Noah Barleywater Runs Away by John Boyne
Eight-year-old Noah's problems seem easier to deal with if he doesn't think about them. So he runs away, taking an untrodden path through the forest.
Before long, he comes across a shop. But this is no ordinary shop: it's a toyshop, full of the most amazing toys, and brimming with the most wonderful magic. And here Noah meets a very unusual toymaker. The toymaker has a story to tell, and it's a story of adventure and wonder and broken promises. He takes Noah on a journey. A journey that will change his life.
I love reading children's fiction. It's usually so creative, imaginative, and fantastic, with excellent morals and teachings. I like exploring kid's books for myself, but also imagining what a younger mind could take away from them. Although I don't do it often, I quite like to delve into a little fairy tale such as this one to keep me in touch with the better, more magical world of children's fiction.
This story is incredibly random. So random, in fact, I was surprised when the finale turned out to be something other than 'and then he woke up'. There wasn't any explanation as to why, when Noah ventured only a little away from home, he ran into talking animals, trees who cried when you pick their apples, or furniture with personalities. I'm not stupid - I need to hear why things are like this; kids are exactly the same.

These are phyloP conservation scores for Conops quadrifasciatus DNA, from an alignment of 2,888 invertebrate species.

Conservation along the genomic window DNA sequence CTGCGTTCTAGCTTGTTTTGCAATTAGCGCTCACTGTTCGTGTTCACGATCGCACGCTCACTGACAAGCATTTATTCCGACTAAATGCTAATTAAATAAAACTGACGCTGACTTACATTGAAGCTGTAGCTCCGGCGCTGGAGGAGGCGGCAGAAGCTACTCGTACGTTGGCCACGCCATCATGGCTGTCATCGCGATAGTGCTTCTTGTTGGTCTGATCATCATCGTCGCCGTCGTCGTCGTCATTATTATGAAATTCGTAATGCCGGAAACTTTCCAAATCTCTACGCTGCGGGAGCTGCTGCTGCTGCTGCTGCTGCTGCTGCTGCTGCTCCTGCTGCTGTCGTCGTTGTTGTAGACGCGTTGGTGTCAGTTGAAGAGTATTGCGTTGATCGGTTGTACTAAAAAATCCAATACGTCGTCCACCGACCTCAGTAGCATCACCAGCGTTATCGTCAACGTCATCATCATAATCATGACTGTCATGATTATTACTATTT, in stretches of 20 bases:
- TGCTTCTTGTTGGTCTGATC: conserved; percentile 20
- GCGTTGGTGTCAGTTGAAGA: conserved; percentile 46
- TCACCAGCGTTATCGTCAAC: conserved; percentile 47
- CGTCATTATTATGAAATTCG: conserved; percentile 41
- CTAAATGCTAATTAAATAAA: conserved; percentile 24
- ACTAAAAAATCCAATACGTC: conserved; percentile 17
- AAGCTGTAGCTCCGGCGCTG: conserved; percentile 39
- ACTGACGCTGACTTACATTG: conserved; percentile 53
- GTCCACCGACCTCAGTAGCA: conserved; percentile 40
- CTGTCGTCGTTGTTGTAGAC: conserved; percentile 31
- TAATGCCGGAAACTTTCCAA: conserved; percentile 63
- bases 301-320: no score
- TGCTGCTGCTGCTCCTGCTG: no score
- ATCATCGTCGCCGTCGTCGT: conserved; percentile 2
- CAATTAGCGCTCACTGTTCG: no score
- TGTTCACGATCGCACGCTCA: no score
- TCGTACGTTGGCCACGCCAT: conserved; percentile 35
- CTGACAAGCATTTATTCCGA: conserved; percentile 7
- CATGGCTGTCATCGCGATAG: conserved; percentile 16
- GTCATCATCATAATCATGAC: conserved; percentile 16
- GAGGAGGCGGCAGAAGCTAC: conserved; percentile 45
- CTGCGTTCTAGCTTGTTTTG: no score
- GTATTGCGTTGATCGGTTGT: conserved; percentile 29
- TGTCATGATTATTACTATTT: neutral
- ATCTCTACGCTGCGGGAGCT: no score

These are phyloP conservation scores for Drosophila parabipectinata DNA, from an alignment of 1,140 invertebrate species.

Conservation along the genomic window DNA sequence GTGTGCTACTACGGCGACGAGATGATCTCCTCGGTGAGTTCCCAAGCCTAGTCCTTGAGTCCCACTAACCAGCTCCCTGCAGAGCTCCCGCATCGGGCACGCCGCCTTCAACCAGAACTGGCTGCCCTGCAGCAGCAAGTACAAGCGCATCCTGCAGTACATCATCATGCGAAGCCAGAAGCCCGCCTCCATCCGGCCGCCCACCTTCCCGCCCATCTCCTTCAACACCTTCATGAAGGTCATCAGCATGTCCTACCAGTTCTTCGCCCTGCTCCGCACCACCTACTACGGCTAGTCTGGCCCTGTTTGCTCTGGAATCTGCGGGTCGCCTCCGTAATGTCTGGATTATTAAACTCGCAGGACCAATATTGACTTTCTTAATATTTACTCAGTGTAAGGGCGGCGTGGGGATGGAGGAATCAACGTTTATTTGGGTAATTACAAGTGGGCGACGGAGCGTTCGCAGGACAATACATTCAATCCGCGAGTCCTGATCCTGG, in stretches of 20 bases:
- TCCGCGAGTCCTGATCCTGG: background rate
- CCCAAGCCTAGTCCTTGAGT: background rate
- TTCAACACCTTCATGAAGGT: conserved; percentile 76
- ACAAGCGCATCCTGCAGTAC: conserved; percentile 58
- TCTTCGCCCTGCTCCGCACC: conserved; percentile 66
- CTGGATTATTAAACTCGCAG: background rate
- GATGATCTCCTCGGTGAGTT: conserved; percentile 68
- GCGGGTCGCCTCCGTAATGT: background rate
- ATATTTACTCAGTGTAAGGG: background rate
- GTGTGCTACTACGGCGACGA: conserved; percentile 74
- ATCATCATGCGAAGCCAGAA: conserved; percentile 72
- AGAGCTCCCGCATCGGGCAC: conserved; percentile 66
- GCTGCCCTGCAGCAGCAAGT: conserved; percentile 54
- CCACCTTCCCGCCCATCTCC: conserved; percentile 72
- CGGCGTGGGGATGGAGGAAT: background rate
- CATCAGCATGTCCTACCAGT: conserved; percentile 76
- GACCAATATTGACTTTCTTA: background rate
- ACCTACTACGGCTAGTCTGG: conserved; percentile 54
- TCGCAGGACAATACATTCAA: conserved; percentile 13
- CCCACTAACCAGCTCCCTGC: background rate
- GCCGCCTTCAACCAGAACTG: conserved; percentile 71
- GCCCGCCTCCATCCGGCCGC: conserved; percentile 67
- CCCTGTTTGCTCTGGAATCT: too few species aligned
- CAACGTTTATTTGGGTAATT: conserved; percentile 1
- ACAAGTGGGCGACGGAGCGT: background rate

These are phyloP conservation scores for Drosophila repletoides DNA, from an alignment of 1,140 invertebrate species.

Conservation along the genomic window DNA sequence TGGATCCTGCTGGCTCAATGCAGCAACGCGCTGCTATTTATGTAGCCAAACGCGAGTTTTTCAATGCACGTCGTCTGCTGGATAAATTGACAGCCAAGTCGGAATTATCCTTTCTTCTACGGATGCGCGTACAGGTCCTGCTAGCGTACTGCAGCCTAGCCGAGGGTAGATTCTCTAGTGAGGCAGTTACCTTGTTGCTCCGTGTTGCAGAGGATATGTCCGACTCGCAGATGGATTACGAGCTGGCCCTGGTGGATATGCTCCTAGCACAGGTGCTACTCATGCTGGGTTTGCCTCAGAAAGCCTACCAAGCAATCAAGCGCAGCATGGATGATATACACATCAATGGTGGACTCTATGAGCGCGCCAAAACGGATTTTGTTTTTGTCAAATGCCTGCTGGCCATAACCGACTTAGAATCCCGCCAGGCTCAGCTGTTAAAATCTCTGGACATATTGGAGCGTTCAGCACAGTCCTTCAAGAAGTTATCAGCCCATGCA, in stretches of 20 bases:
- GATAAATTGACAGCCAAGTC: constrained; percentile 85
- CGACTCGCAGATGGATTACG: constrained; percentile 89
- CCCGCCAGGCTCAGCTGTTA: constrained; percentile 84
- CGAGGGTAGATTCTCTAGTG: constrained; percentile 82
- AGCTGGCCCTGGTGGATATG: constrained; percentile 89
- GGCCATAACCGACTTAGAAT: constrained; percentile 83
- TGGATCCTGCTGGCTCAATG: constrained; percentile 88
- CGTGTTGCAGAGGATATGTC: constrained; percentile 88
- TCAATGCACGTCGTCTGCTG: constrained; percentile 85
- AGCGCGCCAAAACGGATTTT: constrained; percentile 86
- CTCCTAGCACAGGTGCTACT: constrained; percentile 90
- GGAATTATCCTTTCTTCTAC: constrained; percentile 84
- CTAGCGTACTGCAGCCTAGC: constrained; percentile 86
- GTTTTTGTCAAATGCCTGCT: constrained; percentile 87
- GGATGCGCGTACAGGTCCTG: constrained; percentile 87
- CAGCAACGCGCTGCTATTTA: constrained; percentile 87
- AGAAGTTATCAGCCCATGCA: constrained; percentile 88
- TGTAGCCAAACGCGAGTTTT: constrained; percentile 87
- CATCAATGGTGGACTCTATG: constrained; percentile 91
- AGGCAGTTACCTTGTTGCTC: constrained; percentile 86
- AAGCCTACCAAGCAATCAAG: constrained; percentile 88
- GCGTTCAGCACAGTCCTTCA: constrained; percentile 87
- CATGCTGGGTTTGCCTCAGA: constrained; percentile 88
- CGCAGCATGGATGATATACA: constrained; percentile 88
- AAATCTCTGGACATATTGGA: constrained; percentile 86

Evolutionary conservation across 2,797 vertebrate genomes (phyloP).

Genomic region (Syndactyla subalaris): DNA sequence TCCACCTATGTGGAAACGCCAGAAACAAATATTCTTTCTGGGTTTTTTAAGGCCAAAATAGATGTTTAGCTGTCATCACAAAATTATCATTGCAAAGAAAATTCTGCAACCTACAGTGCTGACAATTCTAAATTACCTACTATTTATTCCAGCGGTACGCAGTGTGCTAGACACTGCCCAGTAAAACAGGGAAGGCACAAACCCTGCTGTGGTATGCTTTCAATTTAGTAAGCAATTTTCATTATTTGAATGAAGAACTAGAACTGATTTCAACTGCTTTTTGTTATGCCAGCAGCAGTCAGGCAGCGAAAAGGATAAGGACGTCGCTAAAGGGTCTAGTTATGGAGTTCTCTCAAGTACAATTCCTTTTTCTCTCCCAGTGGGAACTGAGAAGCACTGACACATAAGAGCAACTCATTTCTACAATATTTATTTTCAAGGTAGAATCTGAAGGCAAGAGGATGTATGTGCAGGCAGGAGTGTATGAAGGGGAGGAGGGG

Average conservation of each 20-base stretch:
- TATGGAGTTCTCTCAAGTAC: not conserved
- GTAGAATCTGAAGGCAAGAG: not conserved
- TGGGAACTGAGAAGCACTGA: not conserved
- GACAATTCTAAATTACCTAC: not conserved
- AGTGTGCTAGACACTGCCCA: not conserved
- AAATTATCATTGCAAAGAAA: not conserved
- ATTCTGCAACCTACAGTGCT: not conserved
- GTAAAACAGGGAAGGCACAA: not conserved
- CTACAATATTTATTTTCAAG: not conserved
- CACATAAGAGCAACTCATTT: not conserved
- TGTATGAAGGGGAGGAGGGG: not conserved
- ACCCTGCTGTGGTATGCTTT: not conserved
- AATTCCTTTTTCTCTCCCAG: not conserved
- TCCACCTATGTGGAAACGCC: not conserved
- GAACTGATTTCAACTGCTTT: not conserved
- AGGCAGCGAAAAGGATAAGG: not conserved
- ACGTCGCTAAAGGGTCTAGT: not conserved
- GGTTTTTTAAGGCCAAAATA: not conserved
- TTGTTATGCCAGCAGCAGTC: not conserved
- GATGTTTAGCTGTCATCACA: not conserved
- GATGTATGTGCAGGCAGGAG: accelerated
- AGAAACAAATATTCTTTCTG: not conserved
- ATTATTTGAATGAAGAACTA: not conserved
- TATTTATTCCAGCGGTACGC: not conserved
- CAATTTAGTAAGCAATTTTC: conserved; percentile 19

Although it isn't a sad story, Noah's reasoning for running away from home really tugs at the heartstrings once we work out the reasons why. At the beginning of the novel he refuses to even think about it, meaning the reader is kept entirely in the dark, however he can't keep his thoughts hidden for long. The story comes with a good message about running away from our problems, and regrets that could come from doing this. Not only this, but Boyne also lightly touches on bullying, aging, being careful what you wish for, and the importance of family. This seems like a lot for a kid's novel, but Boyne deals with each message sensitively, almost subliminally conditioning the mind of the reader.
I can't say I liked this book, and I can't say I didn't like it. It would work best read aloud to children, with the reader providing extra commentary to make it exciting. I felt that the bizarre in the novel was all that was keeping my attention - although the message was deep, there was no real plot to hook a reader.
A real shame. I had exactly the same love-hate relationship with The Boy in the Striped Pyjamas, and now I'm not so impressed by this one; it seems my John Boyne explorations are over.